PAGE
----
But even more interesting than that is that the Sooners have enjoyed mostly legendary play at the quarterback position during that same time span.

Over two decades, Oklahoma has watched four quarterbacks — Jason White, Sam Bradford, Baker Mayfield and Kyler Murray — win the Heisman Trophy. Three of them were selected No. 1 overall in the NFL Draft. 

But it goes much deeper than that. Landry Jones is the program’s all-time leader in passing yards and passing TDs. Jalen Hurts brought OU back from 25 points down against Baylor on the road and led the Sooners to their fourth CFP appearance in five years. Paul Thompson beat Nebraska in the 2006 Big 12 title game. Trevor Knight beat Nick Saban and Alabama in the 2013 Sugar Bowl. Nate Hybl led Oklahoma to a 12-2 season, a Big 12 title and Rose Bowl win against Washington State in 2002. And Josh Heupel led the Sooners to their last national championship win against Bobby Bowden’s Florida State

Former Sooners QBs (from left) Jason White, Baker Mayfield and Kyler Murray each won the Heisman Trophy. (Photo by Brian Bahr/Getty Images)

Along the way, there were moments when each one of those quarterbacks — from Heupel to Hurts — had to pick up the defense. Saturday was Gabriel’s first opportunity to do that, and he came up short.

What’s unnerving about Gabriel’s performance against K-State is that he walked in with what is the best OU defense the program has fielded in five years. It’s good to remind folks that OU didn’t score against Kent State in Week 3 until there were 18 seconds left on the clock, and that is a reflection of quarterback play, too.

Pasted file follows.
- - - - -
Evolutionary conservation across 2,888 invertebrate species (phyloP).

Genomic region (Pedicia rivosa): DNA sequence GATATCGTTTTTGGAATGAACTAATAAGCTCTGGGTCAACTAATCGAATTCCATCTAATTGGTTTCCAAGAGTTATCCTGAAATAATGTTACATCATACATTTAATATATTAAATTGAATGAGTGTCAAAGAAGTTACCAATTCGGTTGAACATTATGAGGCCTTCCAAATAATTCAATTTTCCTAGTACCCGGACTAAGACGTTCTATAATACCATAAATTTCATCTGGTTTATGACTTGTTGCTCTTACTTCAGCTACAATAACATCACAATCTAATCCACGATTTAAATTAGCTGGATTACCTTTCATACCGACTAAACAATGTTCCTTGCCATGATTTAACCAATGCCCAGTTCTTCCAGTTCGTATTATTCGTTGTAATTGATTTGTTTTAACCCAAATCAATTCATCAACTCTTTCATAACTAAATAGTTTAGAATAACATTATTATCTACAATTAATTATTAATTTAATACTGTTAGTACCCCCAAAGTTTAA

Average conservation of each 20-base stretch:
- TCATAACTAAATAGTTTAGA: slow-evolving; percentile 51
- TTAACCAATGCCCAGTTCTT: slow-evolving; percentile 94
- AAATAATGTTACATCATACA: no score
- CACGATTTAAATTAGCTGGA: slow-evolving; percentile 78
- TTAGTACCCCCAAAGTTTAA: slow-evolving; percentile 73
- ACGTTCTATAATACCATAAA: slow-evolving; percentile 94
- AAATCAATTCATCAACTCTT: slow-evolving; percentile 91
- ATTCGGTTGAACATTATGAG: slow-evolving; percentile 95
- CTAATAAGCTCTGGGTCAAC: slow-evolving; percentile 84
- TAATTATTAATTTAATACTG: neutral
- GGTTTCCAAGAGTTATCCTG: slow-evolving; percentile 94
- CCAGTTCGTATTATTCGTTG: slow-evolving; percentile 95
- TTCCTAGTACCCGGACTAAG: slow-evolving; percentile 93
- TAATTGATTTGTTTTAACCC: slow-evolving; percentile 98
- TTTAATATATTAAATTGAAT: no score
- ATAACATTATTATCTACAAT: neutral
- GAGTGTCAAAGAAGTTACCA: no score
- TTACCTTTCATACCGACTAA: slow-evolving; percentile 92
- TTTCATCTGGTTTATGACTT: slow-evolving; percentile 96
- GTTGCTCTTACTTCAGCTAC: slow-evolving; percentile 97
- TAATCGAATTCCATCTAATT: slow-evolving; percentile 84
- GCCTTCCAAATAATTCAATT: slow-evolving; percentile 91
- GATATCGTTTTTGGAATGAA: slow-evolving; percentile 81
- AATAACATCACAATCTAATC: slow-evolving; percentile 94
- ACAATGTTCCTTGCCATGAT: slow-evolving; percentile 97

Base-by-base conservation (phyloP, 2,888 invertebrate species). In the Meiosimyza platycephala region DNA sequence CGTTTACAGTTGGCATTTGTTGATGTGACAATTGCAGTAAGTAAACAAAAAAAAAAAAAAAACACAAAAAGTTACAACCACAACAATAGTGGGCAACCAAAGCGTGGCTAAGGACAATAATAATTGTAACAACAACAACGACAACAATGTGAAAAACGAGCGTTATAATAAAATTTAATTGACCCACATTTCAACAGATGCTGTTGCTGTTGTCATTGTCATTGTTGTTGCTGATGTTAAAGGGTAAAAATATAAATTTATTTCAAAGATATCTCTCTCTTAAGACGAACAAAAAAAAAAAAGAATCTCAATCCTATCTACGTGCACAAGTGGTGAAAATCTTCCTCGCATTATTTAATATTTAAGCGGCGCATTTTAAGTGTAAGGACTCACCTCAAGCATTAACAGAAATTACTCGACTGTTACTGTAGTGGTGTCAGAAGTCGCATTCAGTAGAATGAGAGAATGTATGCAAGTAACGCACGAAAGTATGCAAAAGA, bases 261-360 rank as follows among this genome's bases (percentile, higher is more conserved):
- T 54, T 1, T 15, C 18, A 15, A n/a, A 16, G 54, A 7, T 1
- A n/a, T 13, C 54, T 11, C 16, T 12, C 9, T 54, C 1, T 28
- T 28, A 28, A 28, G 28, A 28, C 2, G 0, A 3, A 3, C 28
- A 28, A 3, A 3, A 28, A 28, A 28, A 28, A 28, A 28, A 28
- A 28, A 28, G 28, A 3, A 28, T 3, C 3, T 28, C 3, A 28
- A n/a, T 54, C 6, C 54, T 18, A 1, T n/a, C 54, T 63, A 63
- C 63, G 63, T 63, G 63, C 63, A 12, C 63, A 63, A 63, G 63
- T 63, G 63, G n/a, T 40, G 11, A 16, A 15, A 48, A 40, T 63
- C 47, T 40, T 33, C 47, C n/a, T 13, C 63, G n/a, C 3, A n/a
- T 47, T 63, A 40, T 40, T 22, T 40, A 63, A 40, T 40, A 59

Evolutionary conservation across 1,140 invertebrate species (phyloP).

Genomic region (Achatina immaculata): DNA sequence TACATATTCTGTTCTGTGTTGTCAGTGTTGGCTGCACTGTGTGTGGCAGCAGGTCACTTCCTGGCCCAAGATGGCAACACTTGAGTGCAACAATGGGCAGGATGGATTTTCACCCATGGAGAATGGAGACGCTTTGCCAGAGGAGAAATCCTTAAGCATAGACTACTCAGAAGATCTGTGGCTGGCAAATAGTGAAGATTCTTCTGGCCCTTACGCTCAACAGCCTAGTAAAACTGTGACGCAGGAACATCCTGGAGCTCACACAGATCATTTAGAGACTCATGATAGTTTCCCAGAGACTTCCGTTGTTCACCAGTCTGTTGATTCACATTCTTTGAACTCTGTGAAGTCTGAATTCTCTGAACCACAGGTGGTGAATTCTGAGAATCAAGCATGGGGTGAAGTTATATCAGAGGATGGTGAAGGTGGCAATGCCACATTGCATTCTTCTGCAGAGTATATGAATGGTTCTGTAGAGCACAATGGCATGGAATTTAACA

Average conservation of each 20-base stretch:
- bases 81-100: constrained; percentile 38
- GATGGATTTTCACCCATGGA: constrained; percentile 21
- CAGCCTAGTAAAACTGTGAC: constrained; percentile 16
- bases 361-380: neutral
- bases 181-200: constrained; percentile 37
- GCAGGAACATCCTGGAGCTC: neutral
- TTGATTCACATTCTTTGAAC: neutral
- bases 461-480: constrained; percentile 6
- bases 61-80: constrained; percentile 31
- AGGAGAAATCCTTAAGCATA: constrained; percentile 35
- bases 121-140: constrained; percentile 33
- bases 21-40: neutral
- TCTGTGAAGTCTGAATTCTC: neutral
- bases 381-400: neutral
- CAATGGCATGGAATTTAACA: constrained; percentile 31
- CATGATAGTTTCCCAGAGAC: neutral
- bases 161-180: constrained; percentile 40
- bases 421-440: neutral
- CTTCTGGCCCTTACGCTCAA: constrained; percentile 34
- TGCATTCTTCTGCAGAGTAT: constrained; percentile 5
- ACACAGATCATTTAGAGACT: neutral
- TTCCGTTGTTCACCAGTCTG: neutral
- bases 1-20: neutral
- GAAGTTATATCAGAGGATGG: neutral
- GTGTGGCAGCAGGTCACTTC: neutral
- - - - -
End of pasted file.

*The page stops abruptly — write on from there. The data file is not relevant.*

For his part, Venables isn’t worried about the defense or the quarterback play. 

Nonetheless, the Sooners are going to have to strain this season to win the Big 12 Championship. Not just because the Sooners aren’t as offensively overpowering as they were in the Lincoln Riley era, or because the quarterback play isn’t as legendary as it was then either, but because the Big 12 has beefed up, grown tired of being lorded over by the Sooners.

Baylor and Oklahoma State gave us all a taste of that last year, and now Kansas, Texas Tech, Texas Christian and Kansas State are threats to join the mix. 

‘Rank Kansas!’

RJ Young breaks down Kansas’ impressive victory against Duke and explains why the Jayhawks should be in the top 25.

Every game the Sooners play from here on out is going to be a dogfight, and Venables knows it. It’s time Oklahoma fans made peace with it, too. 

There are eight games left to play, and the road to a Big 12 title and CFP selection is still there. But there is no room for error — none.

“We’re not gonna be defined by this loss moving forward,” Venables said. “We will, however, be defined by how we respond moving forward.” 

Fine. Let’s see how the Sooners define themselves. 

Like Gary Gaines standing in a circle of worn-out Odessa Permian Panthers before the start of their 1988 season, the stakes were made clear, and the question was asked of the Sooners: Can you be perfect?

RJ Young is a national college football writer and analyst for FOX Sports and the host of the podcast “The Number One College Football Show.” Follow him on Twitter at @RJ_Young and subscribe to “The RJ Young Show” on YouTube.